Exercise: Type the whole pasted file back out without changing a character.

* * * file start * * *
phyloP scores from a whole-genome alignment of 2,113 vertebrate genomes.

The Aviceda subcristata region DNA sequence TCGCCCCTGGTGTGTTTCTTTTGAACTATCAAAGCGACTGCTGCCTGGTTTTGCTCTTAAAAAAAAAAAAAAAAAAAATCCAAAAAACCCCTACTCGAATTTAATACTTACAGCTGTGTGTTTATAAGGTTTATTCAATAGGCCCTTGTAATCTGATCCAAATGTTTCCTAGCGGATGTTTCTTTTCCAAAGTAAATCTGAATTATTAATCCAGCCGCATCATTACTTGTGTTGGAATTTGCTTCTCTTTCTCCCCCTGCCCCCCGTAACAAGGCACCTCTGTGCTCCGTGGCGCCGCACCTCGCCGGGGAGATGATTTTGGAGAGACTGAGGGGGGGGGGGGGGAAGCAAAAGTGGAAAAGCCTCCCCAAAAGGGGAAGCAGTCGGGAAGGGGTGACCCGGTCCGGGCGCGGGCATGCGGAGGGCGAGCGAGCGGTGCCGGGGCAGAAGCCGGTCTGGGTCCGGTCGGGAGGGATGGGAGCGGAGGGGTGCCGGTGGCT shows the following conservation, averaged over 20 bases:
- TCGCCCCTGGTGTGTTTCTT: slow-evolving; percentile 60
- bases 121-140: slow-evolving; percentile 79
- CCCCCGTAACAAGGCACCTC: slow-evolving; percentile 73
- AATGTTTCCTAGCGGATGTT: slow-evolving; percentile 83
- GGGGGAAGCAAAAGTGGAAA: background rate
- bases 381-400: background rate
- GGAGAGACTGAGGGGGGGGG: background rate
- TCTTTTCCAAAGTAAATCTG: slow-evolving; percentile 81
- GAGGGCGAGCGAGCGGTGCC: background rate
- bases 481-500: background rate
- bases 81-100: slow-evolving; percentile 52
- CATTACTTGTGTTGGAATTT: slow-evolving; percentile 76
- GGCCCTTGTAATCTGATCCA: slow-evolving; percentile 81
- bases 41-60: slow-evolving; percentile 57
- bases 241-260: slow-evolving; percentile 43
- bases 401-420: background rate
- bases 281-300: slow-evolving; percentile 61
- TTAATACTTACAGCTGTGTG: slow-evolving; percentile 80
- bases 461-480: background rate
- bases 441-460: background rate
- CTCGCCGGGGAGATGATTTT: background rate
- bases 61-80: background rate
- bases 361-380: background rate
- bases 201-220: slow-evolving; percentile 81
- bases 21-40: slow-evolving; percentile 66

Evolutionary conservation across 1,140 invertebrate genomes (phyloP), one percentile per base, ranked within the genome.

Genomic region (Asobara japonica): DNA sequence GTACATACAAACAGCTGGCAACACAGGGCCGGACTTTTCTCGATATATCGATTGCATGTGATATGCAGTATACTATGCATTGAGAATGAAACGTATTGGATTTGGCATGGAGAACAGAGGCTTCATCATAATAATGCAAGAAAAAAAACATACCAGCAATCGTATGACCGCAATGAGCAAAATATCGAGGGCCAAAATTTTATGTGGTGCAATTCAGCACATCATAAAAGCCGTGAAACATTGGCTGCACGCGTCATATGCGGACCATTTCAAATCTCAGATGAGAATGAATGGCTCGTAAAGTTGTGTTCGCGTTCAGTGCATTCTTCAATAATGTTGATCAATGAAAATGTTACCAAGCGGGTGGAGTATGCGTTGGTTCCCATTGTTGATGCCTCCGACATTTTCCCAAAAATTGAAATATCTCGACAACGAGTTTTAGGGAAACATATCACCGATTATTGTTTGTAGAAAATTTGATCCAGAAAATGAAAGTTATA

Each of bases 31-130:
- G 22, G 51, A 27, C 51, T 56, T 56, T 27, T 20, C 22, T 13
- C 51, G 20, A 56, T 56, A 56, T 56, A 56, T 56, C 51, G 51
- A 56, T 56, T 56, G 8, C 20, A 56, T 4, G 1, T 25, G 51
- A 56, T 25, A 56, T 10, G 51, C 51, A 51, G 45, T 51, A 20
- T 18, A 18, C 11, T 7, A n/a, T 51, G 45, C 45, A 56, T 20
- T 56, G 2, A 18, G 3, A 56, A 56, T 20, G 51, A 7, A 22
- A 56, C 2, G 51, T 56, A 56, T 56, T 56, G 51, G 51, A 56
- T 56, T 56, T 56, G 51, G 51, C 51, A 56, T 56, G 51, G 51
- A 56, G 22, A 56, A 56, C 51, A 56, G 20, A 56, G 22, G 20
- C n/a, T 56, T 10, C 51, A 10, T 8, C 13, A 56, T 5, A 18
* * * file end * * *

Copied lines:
phyloP scores from a whole-genome alignment of 2,113 vertebrate genomes.

The Aviceda subcristata region DNA sequence TCGCCCCTGGTGTGTTTCTTTTGAACTATCAAAGCGACTGCTGCCTGGTTTTGCTCTTAAAAAAAAAAAAAAAAAAAATCCAAAAAACCCCTACTCGAATTTAATACTTACAGCTGTGTGTTTATAAGGTTTATTCAATAGGCCCTTGTAATCTGATCCAAATGTTTCCTAGCGGATGTTTCTTTTCCAAAGTAAATCTGAATTATTAATCCAGCCGCATCATTACTTGTGTTGGAATTTGCTTCTCTTTCTCCCCCTGCCCCCCGTAACAAGGCACCTCTGTGCTCCGTGGCGCCGCACCTCGCCGGGGAGATGATTTTGGAGAGACTGAGGGGGGGGGGGGGGAAGCAAAAGTGGAAAAGCCTCCCCAAAAGGGGAAGCAGTCGGGAAGGGGTGACCCGGTCCGGGCGCGGGCATGCGGAGGGCGAGCGAGCGGTGCCGGGGCAGAAGCCGGTCTGGGTCCGGTCGGGAGGGATGGGAGCGGAGGGGTGCCGGTGGCT shows the following conservation, averaged over 20 bases:
- TCGCCCCTGGTGTGTTTCTT: slow-evolving; percentile 60
- bases 121-140: slow-evolving; percentile 79
- CCCCCGTAACAAGGCACCTC: slow-evolving; percentile 73
- AATGTTTCCTAGCGGATGTT: slow-evolving; percentile 83
- GGGGGAAGCAAAAGTGGAAA: background rate
- bases 381-400: background rate
- GGAGAGACTGAGGGGGGGGG: background rate
- TCTTTTCCAAAGTAAATCTG: slow-evolving; percentile 81
- GAGGGCGAGCGAGCGGTGCC: background rate
- bases 481-500: background rate
- bases 81-100: slow-evolving; percentile 52
- CATTACTTGTGTTGGAATTT: slow-evolving; percentile 76
- GGCCCTTGTAATCTGATCCA: slow-evolving; percentile 81
- bases 41-60: slow-evolving; percentile 57
- bases 241-260: slow-evolving; percentile 43
- bases 401-420: background rate
- bases 281-300: slow-evolving; percentile 61
- TTAATACTTACAGCTGTGTG: slow-evolving; percentile 80
- bases 461-480: background rate
- bases 441-460: background rate
- CTCGCCGGGGAGATGATTTT: background rate
- bases 61-80: background rate
- bases 361-380: background rate
- bases 201-220: slow-evolving; percentile 81
- bases 21-40: slow-evolving; percentile 66

Evolutionary conservation across 1,140 invertebrate genomes (phyloP), one percentile per base, ranked within the genome.

Genomic region (Asobara japonica): DNA sequence GTACATACAAACAGCTGGCAACACAGGGCCGGACTTTTCTCGATATATCGATTGCATGTGATATGCAGTATACTATGCATTGAGAATGAAACGTATTGGATTTGGCATGGAGAACAGAGGCTTCATCATAATAATGCAAGAAAAAAAACATACCAGCAATCGTATGACCGCAATGAGCAAAATATCGAGGGCCAAAATTTTATGTGGTGCAATTCAGCACATCATAAAAGCCGTGAAACATTGGCTGCACGCGTCATATGCGGACCATTTCAAATCTCAGATGAGAATGAATGGCTCGTAAAGTTGTGTTCGCGTTCAGTGCATTCTTCAATAATGTTGATCAATGAAAATGTTACCAAGCGGGTGGAGTATGCGTTGGTTCCCATTGTTGATGCCTCCGACATTTTCCCAAAAATTGAAATATCTCGACAACGAGTTTTAGGGAAACATATCACCGATTATTGTTTGTAGAAAATTTGATCCAGAAAATGAAAGTTATA

Each of bases 31-130:
- G 22, G 51, A 27, C 51, T 56, T 56, T 27, T 20, C 22, T 13
- C 51, G 20, A 56, T 56, A 56, T 56, A 56, T 56, C 51, G 51
- A 56, T 56, T 56, G 8, C 20, A 56, T 4, G 1, T 25, G 51
- A 56, T 25, A 56, T 10, G 51, C 51, A 51, G 45, T 51, A 20
- T 18, A 18, C 11, T 7, A n/a, T 51, G 45, C 45, A 56, T 20
- T 56, G 2, A 18, G 3, A 56, A 56, T 20, G 51, A 7, A 22
- A 56, C 2, G 51, T 56, A 56, T 56, T 56, G 51, G 51, A 56
- T 56, T 56, T 56, G 51, G 51, C 51, A 56, T 56, G 51, G 51
- A 56, G 22, A 56, A 56, C 51, A 56, G 20, A 56, G 22, G 20
- C n/a, T 56, T 10, C 51, A 10, T 8, C 13, A 56, T 5, A 18